References

 

 

 

3 Nelius T, Klatte T, de Riese W, Filleur S. Impact of PSA are-up in patients with hormone-refractory prostate cancer undergoing chemotherapy. Int Urol Nephrol 2008; 40: 97104

 

 

5 Sweeney CJ, Chen YH, Carducci M et al. Chemohormonal therapy in metastatic hormone-sensitive prostate cancer. N Engl J Med 2015; 373: 73746

 

Article of the month: Targeting the androgen receptor

Every week the Editor-in-Chief selects the Article of the Week from the current issue of BJUI. The abstract is reproduced below and you can click on the button to read the full article, which is freely available to all readers for at least 30 days from the time of this post.

In addition to the article itself, there is an accompanying video of a lecture from Professor David Neal, filmed at the Society of Academic Research and Surgery: 2013 Annual Meeting.

If you only have time to read one article this week, it should be this one

The transcriptional programme of the androgen receptor (AR) in prostate cancer

Alastair D. Lamb, Charlie E. Massie and David E. Neal

Cambridge University Department of Urology, Addenbrooke’s Hospital and Cancer Research UK (CRUK) Cambridge Institute, Cambridge, UK

ABSTRACT

• The androgen receptor (AR) is essential for normal prostate and prostate cancer cell growth.

• AR transcriptional activity is almost always maintained even in hormone relapsed prostate cancer (HRPC) in the absence of normal levels of circulating testosterone.

• Current molecular techniques, such as chromatin-immunoprecipitation sequencing (ChIP-seq), have permitted identification of direct AR-binding sites in cell lines and human tissue with a distinct coordinate network evident in HRPC.

• The effectiveness of novel agents, such as abiraterone acetate (suppresses adrenal androgens) or enzalutamide (MDV3100, potent AR antagonist), in treating advanced prostate cancer underlines the on-going critical role of the AR throughout all stages of the disease.

• Persistent AR activity in advanced disease regulates cell cycle activity, steroid biosynthesis and anabolic metabolism in conjunction with regulatory co-factors, such as the E2F family, c-Myc and signal transducer and activator of transcription (STAT) transcription factors. Further treatment approaches must target these other factors.

LINK TO VIDEO

Lecture filmed at the Society of Academic Research and Surgery: 2013 Annual Meeting. Video available from The Royal Society of Medicine https://www.rsmvideos.com/videoPlayer/?vid=340

 

Read Previous Articles of the Week

 

Concurrence of squamous cell carcinoma, sarcomatoid carcinoma and adenocarcinoma in relapsed prostate cancer originated from adenocarcinoma

Squamous cell carcinoma (SqCC) and sarcomatoid carcinoma (SC) are rare subtypes of prostate cancer. We report a rare case with concurrence of SqCC, SC and adenocarcinoma in a relapsed tumour originated from adenocarcinoma.

Authors: Ruiying Diao1,2, Kin Lam Fok3, Zhongfu Zhang1,2, Li Zhao2,4, Lisha Mou1,2,5, Shuolei Sun1,2, Lijun Zhou1,2 and Zhiming Cai2,6
1Department of Urology, Peking University Shenzhen Hospital, Shenzhen, China
2Guangdong Key Laboratory of Male Reproductive Medicine and Genetics, Peking University Shenzhen Hospital, Shenzhen, China
3Epithelial Cell Biology Research Center, Department of Physiology, School of Biomedical Sciences, Faculty of Medicine, Chinese University of Hong Kong, Hong Kong, China
4Department of Laboratory Medicine, Peking University Shenzhen Hospital, Shenzhen, China
5Institute of Urology, Shenzhen PKU-HKUST Medical Center, Shenzhen, China
6Department of Urology, Second People’s Hospital of Shenzhen, Shenzhen, China

Corresponding Author: Zhiming, Cai. Guangdong Key Laboratory of Male Reproductive Medicine and Genetics, Peking University Shenzhen Hospital, and Department of Urology, Second People’s Hospital of Shenzhen, Shenzhen, China. E-mail: [email protected]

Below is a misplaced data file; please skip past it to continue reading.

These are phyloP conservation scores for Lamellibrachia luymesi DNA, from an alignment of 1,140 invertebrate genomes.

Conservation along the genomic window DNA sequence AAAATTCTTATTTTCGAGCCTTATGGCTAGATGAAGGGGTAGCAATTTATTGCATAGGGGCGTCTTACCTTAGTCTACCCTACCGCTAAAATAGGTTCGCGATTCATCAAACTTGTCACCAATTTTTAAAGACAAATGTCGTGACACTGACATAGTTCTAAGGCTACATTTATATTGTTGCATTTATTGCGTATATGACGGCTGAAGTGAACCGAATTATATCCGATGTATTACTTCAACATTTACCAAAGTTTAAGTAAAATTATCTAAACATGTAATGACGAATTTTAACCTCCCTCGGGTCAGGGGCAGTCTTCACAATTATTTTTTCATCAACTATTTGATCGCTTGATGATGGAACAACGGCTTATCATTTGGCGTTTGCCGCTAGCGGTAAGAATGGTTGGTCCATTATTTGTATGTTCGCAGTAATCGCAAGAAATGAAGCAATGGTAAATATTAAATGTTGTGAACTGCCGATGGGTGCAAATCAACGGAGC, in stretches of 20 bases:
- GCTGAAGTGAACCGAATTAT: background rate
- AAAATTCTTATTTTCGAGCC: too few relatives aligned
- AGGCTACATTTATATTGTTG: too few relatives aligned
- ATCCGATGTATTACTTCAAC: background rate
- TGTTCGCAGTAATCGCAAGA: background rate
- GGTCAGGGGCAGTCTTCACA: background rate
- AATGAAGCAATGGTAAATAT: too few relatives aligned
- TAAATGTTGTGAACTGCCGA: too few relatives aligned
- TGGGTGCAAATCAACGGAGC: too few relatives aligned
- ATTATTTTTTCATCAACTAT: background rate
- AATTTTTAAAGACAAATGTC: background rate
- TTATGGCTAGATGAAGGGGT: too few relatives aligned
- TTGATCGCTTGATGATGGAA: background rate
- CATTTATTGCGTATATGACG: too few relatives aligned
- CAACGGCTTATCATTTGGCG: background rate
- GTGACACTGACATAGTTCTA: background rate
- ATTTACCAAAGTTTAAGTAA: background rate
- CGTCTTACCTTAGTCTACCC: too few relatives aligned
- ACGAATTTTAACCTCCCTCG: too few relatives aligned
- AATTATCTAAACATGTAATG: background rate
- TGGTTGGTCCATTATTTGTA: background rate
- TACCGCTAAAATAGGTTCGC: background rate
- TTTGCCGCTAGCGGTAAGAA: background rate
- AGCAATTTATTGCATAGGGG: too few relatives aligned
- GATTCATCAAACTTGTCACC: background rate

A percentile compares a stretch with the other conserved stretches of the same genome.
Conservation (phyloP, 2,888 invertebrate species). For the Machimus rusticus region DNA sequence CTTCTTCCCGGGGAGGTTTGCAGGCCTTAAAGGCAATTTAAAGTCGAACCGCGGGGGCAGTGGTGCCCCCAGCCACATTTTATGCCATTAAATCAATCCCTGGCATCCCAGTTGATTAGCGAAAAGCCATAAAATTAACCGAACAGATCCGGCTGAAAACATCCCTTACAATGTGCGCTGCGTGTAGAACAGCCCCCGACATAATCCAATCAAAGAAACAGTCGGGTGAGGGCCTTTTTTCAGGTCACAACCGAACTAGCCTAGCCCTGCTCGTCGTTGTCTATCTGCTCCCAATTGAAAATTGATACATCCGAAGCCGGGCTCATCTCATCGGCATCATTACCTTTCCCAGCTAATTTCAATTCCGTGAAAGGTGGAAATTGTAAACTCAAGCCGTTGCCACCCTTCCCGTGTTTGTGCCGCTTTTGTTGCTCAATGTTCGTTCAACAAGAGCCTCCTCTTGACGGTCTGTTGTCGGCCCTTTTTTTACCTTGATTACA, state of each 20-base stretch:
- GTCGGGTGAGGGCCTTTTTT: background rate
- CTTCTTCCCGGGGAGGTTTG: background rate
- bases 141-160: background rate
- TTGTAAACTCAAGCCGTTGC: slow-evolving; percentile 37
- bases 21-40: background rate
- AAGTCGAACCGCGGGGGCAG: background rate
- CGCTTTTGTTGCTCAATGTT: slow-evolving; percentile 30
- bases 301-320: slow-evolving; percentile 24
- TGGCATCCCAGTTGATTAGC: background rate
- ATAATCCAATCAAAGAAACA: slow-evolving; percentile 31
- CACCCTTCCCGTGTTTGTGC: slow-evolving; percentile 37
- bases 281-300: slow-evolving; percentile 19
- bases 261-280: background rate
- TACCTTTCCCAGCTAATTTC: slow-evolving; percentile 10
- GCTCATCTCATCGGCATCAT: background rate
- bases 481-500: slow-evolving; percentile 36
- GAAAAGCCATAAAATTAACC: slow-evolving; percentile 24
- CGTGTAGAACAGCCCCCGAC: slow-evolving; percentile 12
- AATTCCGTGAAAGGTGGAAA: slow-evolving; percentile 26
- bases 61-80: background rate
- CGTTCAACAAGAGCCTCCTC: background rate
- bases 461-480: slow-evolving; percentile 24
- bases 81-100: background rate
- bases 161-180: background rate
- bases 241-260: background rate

Abstract
Squamous cell carcinoma (SqCC) and sarcomatoid carcinoma (SC) are rare subtypes of prostate cancer. We report a rare case with concurrence of SqCC, SC and adenocarcinoma in a relapsed tumour originated from adenocarcinoma. A 62-year-old man diagnosed with prostate adenocarcinoma (Gleason score 5+4=9)  received androgen blockade (AB) treatment and 89Sr radiotherapy. An increase in total prostate-specific antigen level was noted 13 months after treatment. Pathological analyses on biopsies from transurethral resection of the prostate revealed the concomitance of SqCC and SC with adenocarcinoma (Gleason score 5+5=10). Expression of the epithelial markers E-cadherin and β-catenin were significantly down-regulated, while the mesenchymal marker vimentin was up-regulated in both SqCC and SC. The expression of androgen receptor (AR) was down-regulated in SqCC but elevated in SC. The altered epithelial and mesenchymal markers and the heterogeneous AR expression in the relapsed tumour suggest that the concurrence of unusual subtypes may arise from the epithelial-to-mesenchymal transition and/or the differential function of AR on prostatic epithelial and stromal cells. The present study raises concerns about antiandrogen therapy regimen for prostate cancer.

Introduction
Prostate cancer is the most common malignant tumour in men > 70 years old and the morbidity of prostate cancer has been markedly increasing in recent years [1, 2]. Prostatic squamous cell carcinoma (SqCC) and sarcomatoid (SC) are rare subtypes of prostate cancer that account for 0.5–1% and < 0.1% of all prostate tumours, respectively [3-5]. The prognosis of patients with SqCC and SC is usually poor. Understanding the origin and initiation of SqCC and SC may benefit the development of an effective therapeutic regimen. SqCC and SC have mainly been observed after endocrine therapy or radiotherapy [4]. It has been postulated that the selection pressure from endocrine therapy is one of the driving forces for clonal selection in SqCC, but the exact mechanism underlying the occurrence of SqCC and SC de novo is not yet understood. The present study reports a rare pathological differentiation from initial adenocarcinoma to the concomitance of three kinds of pathological subtypes, adenocarcinoma, SqCC and SC. The expression of androgen receptor (AR), epithelial markers E-cadherin and β-catenin, and the mesenchymal marker vimentin in specimens before and after therapy were examined to evaluate their possible involvement in the transformation of pathological phenotypes.